On October 27, the FTC announced a final rule amending the Standards for Safeguarding Customer Information, known as “the Safeguards Rule,” under the Gramm-Leach-Bliley Act, which is applicable to a broad range of non-banking financial institutions, such as check-cashing businesses, payday lenders, mortgage brokers, nonbank lenders, personal property or real estate appraisers, professional tax preparers, courier services, and credit reporting agencies to develop, implement, and maintain a comprehensive security system to keep their customers’ information secure.
Key amendments include the following:
- Adds provisions designed to provide covered financial institutions with more guidance on how to develop and implement specific aspects of an overall information security program, such as access controls, authentication, and encryption.
- Adds provisions designed to improve the accountability of financial institutions’ information security programs, such as designating a single qualified individual to oversee their information security program and by requiring periodic reports to boards of directors.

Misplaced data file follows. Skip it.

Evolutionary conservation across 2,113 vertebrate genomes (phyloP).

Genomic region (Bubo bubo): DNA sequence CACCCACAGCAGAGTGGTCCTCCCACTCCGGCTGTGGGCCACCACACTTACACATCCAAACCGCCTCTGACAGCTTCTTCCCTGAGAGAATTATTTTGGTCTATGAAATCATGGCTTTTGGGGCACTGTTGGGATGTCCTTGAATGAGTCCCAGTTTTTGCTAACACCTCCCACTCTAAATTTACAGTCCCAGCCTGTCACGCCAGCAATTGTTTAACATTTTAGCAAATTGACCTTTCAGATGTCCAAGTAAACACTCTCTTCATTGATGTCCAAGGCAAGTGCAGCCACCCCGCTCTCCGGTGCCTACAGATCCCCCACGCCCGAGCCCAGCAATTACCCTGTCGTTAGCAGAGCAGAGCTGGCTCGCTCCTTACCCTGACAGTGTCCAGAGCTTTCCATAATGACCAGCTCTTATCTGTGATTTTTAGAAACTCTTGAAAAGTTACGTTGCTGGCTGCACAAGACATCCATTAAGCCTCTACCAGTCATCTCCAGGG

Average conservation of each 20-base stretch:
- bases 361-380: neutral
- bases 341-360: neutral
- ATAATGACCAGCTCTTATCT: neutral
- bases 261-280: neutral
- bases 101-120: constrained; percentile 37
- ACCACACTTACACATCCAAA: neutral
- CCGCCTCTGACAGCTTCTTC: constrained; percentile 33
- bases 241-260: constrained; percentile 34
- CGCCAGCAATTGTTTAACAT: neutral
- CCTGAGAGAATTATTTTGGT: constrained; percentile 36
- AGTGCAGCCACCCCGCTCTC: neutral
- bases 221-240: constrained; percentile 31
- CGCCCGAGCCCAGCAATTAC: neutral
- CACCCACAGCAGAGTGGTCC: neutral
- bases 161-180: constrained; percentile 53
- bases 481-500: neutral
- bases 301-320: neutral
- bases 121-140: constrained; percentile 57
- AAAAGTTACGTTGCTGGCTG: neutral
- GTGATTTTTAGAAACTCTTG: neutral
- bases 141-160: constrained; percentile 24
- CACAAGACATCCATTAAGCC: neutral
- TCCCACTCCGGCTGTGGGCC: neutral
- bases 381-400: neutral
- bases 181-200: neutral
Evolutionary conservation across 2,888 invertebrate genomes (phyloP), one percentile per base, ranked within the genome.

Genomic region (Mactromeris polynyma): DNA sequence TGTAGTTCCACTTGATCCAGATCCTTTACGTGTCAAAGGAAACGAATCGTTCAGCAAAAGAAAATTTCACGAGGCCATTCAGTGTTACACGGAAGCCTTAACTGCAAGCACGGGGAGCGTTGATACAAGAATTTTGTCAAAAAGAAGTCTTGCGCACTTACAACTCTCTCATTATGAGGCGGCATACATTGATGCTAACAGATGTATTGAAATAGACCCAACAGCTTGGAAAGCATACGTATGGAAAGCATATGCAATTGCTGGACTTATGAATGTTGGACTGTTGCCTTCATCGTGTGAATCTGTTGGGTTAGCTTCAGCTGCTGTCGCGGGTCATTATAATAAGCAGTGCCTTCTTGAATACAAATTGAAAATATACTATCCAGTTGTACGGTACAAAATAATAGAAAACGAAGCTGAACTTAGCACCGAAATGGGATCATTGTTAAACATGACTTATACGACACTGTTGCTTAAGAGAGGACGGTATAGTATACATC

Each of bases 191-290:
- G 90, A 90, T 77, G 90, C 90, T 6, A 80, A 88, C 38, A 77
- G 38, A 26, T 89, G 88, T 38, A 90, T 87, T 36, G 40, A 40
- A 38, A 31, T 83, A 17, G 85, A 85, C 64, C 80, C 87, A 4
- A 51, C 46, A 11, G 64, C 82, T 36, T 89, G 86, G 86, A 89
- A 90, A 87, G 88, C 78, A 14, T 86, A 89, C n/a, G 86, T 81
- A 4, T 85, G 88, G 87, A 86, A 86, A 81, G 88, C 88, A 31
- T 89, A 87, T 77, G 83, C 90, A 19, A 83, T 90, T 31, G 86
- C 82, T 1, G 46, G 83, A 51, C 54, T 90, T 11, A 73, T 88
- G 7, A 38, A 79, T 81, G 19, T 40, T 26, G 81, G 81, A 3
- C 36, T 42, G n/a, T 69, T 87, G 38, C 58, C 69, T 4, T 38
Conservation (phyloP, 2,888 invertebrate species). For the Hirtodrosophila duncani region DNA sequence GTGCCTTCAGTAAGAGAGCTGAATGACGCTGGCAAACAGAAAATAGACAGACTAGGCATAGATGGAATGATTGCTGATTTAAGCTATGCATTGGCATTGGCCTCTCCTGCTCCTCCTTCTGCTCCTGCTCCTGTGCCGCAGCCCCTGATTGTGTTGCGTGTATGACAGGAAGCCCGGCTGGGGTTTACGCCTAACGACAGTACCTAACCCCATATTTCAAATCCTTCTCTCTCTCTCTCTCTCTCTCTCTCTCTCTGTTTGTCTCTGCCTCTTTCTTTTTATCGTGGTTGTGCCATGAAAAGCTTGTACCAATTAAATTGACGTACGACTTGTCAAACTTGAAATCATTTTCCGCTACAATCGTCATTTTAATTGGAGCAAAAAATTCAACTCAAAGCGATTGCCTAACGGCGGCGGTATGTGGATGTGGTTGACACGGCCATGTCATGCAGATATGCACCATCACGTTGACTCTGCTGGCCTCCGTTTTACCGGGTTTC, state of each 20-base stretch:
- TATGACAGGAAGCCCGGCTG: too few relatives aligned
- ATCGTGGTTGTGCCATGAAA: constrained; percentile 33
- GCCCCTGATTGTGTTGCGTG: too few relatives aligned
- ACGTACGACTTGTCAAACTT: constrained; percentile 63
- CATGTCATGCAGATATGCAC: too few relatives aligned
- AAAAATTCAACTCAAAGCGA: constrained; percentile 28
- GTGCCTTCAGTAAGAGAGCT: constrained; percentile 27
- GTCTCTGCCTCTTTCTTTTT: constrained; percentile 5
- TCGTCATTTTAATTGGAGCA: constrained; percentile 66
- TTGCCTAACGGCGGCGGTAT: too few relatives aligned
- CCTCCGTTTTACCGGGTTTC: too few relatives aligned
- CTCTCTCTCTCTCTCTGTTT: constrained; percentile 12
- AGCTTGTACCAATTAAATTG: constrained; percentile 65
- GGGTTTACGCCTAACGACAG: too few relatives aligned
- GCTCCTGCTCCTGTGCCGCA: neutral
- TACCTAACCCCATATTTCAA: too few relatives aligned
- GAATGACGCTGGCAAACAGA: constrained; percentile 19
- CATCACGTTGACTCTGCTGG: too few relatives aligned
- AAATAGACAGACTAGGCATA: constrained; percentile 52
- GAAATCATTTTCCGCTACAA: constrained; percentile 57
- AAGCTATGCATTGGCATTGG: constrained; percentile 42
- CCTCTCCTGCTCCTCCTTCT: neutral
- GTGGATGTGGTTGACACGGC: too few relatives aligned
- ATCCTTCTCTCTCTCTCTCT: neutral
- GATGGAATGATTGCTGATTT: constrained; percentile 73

- Requires a written risk assessment, incident response plan, and periodic assessments of service providers.
- Expands the definition of “financial institution” to include entities engaged in activities that the Federal Reserve Board determines to be incidental to financial activities. This change adds “finders”– companies that bring together buyers and sellers of a product or service – within the scope of the Rule.
Provisions of the final rule are effective one year after the date of publication in the Federal Register. The remainder of the provisions are effective 30 days following publication.
Putting It Into Practice: This update comes in the wake of “widespread data breaches and cyberattacks” that, according to the FTC, have resulted in “monetary loss, identity theft, and other forms of financial distress.” Financial institutions should carefully review the new Safeguards Rule to ensure compliance in light of the heightened scrutiny by the FTC. In particular, financial institutions may wish to refresh existing information security programs to ensure the confidentiality, integrity, and availability of sensitive customer information consistent with regulatory expectations.